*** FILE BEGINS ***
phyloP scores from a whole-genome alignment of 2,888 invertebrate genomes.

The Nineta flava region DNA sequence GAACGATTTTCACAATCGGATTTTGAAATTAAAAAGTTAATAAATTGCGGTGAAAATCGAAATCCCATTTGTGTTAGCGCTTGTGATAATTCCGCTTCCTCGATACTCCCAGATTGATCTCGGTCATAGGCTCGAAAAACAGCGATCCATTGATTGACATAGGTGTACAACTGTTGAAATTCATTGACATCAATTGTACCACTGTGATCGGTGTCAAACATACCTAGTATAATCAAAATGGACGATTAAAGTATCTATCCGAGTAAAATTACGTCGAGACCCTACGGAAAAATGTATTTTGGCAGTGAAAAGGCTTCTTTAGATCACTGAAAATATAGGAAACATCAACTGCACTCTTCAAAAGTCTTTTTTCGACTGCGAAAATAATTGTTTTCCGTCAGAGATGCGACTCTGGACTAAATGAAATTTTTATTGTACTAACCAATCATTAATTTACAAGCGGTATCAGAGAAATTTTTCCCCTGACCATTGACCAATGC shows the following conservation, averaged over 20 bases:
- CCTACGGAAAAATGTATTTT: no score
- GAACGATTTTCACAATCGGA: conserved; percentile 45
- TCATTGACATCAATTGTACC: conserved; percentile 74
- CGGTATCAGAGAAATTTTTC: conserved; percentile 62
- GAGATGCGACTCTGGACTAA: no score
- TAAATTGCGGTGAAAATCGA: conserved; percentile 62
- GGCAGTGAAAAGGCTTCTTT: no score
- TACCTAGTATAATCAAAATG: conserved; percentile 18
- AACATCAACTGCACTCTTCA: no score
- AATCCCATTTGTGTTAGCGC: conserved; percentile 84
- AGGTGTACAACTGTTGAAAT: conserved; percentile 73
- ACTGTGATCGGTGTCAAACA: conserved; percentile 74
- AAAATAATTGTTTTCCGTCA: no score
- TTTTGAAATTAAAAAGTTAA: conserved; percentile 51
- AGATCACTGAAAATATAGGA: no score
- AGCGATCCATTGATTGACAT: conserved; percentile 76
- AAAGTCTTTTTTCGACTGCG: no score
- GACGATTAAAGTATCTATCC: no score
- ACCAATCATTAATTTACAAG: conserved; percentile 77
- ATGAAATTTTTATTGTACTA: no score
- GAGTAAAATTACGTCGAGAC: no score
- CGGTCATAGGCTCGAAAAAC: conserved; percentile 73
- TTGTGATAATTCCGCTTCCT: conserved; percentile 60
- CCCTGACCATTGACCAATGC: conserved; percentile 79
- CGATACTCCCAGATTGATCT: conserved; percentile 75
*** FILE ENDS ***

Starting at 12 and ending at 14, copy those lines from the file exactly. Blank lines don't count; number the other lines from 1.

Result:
- AATCCCATTTGTGTTAGCGC: conserved; percentile 84
- AGGTGTACAACTGTTGAAAT: conserved; percentile 73
- ACTGTGATCGGTGTCAAACA: conserved; percentile 74